Introduction: Celtic Knot Rolling Pin

About: I am an automation engineer but I will give anything a go. I don't know if you call if pessimism or just being an engineer, but I look for problems everywhere, then I look for some weird, left field way to sol…

On St Patrick's Day in Ireland 2020 we experienced a total shut down as part of the Coronavirus lock down, parades were cancelled, businesses closed and social distancing was in full effect.

Being Irish, I decided to make something to mark the day, so I went for a Celtic Knot design, I like to make kitchen utensils so I went for a rolling pin.

This one is purpleheart as it is beautiful and tough and sycamore as is has good contrast and this particular piece came from my local area.

Step 1: Get the Setup Correct

The first task is to create the material for the inlay. It is vital that this piece be the same thickness as the saw kerf, otherwise the alignment will be off as you make subsequent cuts.

Bear in mind that the piece can be thicker but then you will have to remove an equal amount of material so multiple cuts, a dado stack or a router cut would be required.

In my case my saw blade, including the set on the teeth (the kick left and right of alternate teeth) was approx 2.63mm.

I don't have a thin strip jig for my table saw so I cut a narrow strip on the bandsaw and then crept up on the measurement with my thickness planer. I had to use a sled to get to this small measurement without risking the blades of the machine.

It is also really important for this design that the master blank be completely square, this rule applies if you want to make an octagon (8 sided) knot but a hexagon (6 sides) would not come from square stock as to get all of the faces the same length the ratio would be 1:1.154. Just worth noting if you want to make this a little fancier.

I used my thickness planer to square the stock.

Step 2: Making the Cuts

Identify the centre of your stock both end to end and side to side.

For convenience, I also numbered the sides, the reason for this will become apparent.

I added a stop to my mitre saw to ensure all of the cuts were centred on the same point. You will see later that I made a mistake by not hitting the stop and left a cut that had to be repaired (2nd last image).

I set my angle to 22.5deg and cut through.

I liberally applied glue, I use Titebond 3 because it is very strong, waterproof and approved for indirect food contact. There are others but look for these properties.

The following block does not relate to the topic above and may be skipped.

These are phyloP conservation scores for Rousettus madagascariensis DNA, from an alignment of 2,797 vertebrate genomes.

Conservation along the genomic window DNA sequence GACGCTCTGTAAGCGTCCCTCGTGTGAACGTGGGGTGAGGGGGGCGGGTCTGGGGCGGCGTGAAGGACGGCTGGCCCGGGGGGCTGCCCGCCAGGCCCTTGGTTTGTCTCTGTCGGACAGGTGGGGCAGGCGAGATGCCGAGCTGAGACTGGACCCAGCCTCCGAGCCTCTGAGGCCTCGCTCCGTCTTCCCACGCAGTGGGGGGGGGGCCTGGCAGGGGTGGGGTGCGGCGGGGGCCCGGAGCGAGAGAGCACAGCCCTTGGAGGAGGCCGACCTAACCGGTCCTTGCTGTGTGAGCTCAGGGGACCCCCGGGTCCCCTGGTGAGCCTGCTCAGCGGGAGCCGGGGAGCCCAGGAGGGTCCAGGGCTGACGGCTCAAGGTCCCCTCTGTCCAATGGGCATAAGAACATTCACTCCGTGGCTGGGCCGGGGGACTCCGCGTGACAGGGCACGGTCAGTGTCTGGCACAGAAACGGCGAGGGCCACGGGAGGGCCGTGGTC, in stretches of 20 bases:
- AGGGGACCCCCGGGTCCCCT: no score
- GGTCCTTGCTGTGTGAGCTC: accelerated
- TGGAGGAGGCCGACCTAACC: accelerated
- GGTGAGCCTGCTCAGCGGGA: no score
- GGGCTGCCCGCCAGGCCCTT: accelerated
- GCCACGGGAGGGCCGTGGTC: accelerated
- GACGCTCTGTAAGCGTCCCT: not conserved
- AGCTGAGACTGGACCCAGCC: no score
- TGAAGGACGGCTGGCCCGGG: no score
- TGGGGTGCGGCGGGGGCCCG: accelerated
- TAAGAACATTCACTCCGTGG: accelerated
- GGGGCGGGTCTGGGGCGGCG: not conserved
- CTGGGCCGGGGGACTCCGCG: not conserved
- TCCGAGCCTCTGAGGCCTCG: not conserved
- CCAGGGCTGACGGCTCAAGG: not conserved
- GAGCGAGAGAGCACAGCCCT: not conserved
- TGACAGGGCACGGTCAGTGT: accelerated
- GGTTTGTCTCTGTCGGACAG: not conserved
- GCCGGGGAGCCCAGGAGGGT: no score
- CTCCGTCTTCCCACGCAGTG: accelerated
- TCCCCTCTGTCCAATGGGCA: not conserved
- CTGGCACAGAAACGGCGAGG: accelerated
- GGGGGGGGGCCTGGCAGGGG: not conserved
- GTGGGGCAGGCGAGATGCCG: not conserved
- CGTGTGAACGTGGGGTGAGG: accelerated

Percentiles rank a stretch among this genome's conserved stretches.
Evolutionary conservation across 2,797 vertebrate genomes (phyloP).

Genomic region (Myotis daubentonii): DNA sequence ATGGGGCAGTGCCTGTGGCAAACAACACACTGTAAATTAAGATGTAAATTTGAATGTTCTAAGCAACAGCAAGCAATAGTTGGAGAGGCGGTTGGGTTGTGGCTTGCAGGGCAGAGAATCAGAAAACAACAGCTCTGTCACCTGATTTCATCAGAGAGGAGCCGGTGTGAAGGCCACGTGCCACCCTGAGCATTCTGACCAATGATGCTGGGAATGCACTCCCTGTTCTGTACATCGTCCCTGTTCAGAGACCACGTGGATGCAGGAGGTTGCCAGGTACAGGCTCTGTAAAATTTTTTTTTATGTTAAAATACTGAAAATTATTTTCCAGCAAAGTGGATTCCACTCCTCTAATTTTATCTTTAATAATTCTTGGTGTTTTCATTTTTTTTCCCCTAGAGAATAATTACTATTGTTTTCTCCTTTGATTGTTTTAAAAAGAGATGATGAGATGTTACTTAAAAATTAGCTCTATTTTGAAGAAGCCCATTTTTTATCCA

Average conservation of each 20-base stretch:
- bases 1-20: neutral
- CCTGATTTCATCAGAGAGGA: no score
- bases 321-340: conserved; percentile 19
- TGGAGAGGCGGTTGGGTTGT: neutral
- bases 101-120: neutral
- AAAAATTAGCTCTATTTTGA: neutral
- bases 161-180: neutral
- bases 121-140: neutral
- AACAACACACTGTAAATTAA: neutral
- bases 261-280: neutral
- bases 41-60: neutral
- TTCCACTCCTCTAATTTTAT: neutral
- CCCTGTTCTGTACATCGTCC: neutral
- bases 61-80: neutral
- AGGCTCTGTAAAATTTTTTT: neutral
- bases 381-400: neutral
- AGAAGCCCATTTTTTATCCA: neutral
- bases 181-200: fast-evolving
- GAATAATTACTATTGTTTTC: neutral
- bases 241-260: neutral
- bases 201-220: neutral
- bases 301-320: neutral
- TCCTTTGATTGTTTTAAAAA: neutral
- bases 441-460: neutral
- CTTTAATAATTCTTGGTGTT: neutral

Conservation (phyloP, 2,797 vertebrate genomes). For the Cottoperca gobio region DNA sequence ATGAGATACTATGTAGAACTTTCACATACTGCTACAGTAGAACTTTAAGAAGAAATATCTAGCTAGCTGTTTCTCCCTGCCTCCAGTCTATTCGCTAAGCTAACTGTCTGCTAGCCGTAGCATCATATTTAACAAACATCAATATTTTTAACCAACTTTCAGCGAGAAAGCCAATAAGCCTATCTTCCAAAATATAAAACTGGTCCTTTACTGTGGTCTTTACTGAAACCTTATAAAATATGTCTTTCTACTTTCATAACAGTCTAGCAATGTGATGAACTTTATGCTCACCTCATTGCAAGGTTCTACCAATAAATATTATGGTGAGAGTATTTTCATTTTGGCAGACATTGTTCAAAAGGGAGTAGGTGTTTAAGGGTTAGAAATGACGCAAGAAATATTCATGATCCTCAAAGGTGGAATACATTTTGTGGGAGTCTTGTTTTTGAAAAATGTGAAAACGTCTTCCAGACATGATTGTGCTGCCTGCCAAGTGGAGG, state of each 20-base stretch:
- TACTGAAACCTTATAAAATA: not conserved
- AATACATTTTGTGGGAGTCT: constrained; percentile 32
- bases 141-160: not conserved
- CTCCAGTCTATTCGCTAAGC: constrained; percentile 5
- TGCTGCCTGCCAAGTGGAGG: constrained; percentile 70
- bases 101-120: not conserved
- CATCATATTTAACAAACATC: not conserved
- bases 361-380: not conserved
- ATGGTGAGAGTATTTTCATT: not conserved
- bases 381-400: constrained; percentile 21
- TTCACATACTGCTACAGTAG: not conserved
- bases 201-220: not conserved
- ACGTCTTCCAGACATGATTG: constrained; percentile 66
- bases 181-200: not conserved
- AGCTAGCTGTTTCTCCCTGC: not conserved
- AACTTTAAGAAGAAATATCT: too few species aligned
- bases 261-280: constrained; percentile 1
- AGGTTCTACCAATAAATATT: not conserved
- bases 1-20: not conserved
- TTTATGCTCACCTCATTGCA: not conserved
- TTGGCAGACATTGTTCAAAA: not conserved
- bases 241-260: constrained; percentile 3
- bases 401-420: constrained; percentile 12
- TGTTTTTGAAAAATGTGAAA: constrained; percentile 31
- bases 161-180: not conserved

Insert the inlay material and clamp up, I clamped to a straight board with some tape applied to stop the glue sticking, there are better jigs online for this and I recommend using one of then as this was difficult to align.

Allow the glue to fully dry and repeat on each of the faces, following the numbers makes it easier to follow what face should be cut next.

When complete, you should have a "X" on all 4 faces.

Step 3: Start Turning

After allowing time for the glue to fully cure as per the manufacturers instructions (you don't want to start this turning if it's not set as you will have a huge accident). Mount the piece between centres in the lathe.

I used a roughing gouge to get the piece to a cylinder and did my best to get a consistent diameter.

Step 4: Handles

I used the size of my own hand to set the length of the handle, I turned one, stopping regularly to see if I was happy with the shape, fit and comfort of the handle.

This was turned using a spindle gouge.

Once I had one handle done, I used a calipers to transfer the vital measurements to the other side, first the length, then using the parting tool I turned the diameter of the major change points and shaped to match. In the end they weren't perfectly symmetrical but they were close.

I also trued up the surface to flat using sandpaper on a large flat sanding block as an uneven rolling pin is not very much use.

I sanded 120, 240, 320 and 400 grit.

Step 5: Fixing the Booboo

As I said earlier, I made a miscut on the cuts for the inlay. Most of this was removed in the turning but there was a scar so this needed to be fixed.

During the sanding, I placed a sheet of paper under the spindle to catch the sawdust.

I then mixed the dust with some of the same wood glue I used earlier, this doesn't some out a perfect colour match but it is close.

I buttered the mix into the crack and scraped off the excess. Once dry I sanded back to the same surface as the piece and to the same grit.

Step 6: Finish

I like to finish all of my pieces with a food safe finish, in this case I used mineral oil.

The purpleheart with continue to return to the purple colour as it is exposed over the coming days.

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